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Will Coronavirus Happen Every Year Like The Flu?

Could spring be the thing that saves us from the novel coronavirus? President Trump has suggested as much, telling a rally that “heat generally speaking kills this kind of virus” so “[the virus] will go away in April.” It’s not a totally bizarro suggestion, given that flu and polio and a lot of other viruses really are seasonal, usually with transmission spiking in the colder winter months.

But — and you knew the “but” was coming — experts say we don’t yet know enough about coronavirus to tell whether it’s likely to be seasonal. More importantly, though, a virus doesn’t just “go away” because it’s warm. If coronavirus cases drop off in summer, that just means there’s a risk of it resurging in fall. And if it does come back — that means our efforts to actually stop it have failed.


Why we shouldn’t hope COVID-19 is seasonal like the flu

The factors that make some viruses seasonal are complicated and, in some ways, still kind of a mystery, said Wan Yang, professor of epidemiology at Columbia University. Heat does play a role, she said. Viruses tend to survive better in cold — kinda the opposite of how bacteria do better in warmth. “That’s why we have more food poisoning in summer,” she said.

But humidity turns out to be a bigger player here. It comes down to physics, much of which researchers are still trying to understand, said Spencer Fox, a data scientist who has published research on the seasonality of the flu and the epidemiology of viruses. A virus like the flu spreads when people sneeze and spray aerosolized droplets of gunk and virus into the air. Humidity affects how long those droplets hang out where other humans can breathe them in.

We know, for instance, that the flu virus survives longer in drier air, Yang said. The air is drier in winter, especially inside heated buildings, and that could help explain why winter is prime season for flu. But tropical areas still have flu, even though they don’t have winter, Yang said. There, extremely high humidity might keep the protective coating around a droplet of virus from evaporating — so humidity could still be playing a role in environments at the opposite end of the spectrum.

Again, though, this is from research on the flu. It doesn’t necessarily mean the virus that causes COVID-19 would work the same way. The thing we call a “common cold” can sometimes be caused by a coronavirus, and Yang said colds aren’t as strongly seasonal as the flu is. Another counterexample, Yang said, is SARS, which in 2003 made some people sick in late spring in Toronto — in other words, a place with warmer conditions similar to those in much of the United States. (SARS was also caused by a coronavirus — there are many.) In other words, waiting for the season to change should not be your plan for stopping the spread of a novel virus.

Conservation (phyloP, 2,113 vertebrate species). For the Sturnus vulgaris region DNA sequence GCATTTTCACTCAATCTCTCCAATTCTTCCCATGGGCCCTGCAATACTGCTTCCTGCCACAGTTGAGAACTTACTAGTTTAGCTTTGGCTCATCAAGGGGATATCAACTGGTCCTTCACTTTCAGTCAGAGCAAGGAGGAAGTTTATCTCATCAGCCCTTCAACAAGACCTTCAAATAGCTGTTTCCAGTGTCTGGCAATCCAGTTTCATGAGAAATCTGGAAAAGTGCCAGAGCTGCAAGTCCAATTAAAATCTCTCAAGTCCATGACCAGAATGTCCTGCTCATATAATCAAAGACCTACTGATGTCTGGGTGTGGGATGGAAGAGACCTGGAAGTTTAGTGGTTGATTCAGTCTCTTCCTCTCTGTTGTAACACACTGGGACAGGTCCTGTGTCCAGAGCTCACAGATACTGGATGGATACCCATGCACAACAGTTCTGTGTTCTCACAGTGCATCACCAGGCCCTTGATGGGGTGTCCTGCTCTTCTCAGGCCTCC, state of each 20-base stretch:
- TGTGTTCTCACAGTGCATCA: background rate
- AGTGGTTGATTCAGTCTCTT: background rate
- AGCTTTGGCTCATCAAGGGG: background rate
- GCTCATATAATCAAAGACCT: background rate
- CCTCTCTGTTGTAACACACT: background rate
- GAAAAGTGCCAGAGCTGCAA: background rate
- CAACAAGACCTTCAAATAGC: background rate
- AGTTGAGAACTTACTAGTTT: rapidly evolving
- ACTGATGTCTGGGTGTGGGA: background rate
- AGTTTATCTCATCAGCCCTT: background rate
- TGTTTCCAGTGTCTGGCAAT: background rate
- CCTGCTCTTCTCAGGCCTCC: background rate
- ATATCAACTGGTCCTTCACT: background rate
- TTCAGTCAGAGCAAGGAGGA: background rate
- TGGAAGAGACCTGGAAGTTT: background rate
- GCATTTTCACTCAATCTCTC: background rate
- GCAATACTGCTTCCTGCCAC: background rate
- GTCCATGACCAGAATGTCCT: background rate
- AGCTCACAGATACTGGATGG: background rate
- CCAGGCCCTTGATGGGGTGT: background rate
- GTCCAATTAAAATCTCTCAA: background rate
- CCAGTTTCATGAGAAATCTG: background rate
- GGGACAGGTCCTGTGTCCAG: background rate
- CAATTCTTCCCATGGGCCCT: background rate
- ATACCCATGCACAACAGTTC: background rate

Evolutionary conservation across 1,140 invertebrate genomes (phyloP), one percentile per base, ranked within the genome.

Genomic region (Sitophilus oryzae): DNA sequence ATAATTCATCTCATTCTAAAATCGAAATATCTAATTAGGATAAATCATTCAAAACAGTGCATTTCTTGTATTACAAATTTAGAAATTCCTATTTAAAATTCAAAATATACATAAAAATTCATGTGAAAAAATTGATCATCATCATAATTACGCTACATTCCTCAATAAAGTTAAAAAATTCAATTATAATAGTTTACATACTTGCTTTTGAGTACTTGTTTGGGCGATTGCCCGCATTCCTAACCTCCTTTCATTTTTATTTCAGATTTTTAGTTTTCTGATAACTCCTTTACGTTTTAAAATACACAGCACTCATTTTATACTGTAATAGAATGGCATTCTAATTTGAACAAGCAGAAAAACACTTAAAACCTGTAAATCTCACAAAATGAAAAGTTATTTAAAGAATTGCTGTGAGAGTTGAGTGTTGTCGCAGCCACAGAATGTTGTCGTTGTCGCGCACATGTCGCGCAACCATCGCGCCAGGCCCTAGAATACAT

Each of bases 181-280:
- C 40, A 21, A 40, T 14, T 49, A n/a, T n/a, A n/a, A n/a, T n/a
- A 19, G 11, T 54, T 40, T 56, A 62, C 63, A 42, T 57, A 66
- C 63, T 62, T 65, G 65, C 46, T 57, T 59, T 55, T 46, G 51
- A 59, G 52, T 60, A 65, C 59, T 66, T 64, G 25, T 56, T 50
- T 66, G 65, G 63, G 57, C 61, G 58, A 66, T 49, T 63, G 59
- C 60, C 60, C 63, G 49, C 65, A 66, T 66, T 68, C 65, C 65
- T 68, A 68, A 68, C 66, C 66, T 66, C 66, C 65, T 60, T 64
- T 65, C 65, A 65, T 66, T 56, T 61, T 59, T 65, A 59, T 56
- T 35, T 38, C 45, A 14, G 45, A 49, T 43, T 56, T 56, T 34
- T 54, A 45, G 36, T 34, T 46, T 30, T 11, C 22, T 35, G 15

Which brings us to the other part of the problem. “SARS didn’t just disappear,” Yang said. Unlike the flu, SARS flared up on the global stage and then vanished. It hasn’t come back seasonally. But there’s nothing about the SARS virus itself that made it a one-time thing, somehow physically different from perennial viruses that pester us on an annual basis. “It disappeared because of very stringent public health control and intervention,” she told me. “If there weren’t such control it might still be circulating.”

Turns out, another of the biggest factors in whether a virus becomes seasonally recurrent is whether it reaches a level of transmission that is pandemic (prevalent everywhere) and endemic (circulating constantly in local human populations). You can stop that from happening, as with SARS, by tightly monitoring the spread of a novel virus — watching the people who have been exposed, isolating the people who are sick, cutting off the virus’s access to new hosts.

But if you don’t do that — or you don’t do it effectively — a new virus can easily become a recurrent one. Flu is pandemic and endemic. It doesn’t disappear every summer. It’s just biding its time, hanging out in human bodies (either at low levels of infection or in the opposite hemisphere), ready to spread again once conditions improve. SARS never became pandemic and endemic — largely because of a lot of human effort, and partly because of a convenient tendency to not be very transmissible until victims showed symptoms of infection.

But the new COVID-19 virus doesn’t seem to offer us that handicap. There seem to be asymptomatic cases, and mild ones that people don’t recognize as dangerous. And there’s evidence suggesting people can spread the virus before they’re even showing symptoms themselves. That makes it more challenging for public health experts to stop, Yang said. When I asked her how likely it was that COVID-19 could become seasonal, she laughed ruefully. “Nobody knows,” she said. “The WHO still says there’s hope we can get this under control.”

CORRECTION (March 12, 2020, 6:01 p.m.): A previous version of this article incorrectly described a theory as to why the flu spreads more easily in winter. Studies show that the flu survives longer in drier air, but researchers aren’t sure exactly why yet.

Maggie Koerth is a senior science writer for FiveThirtyEight.

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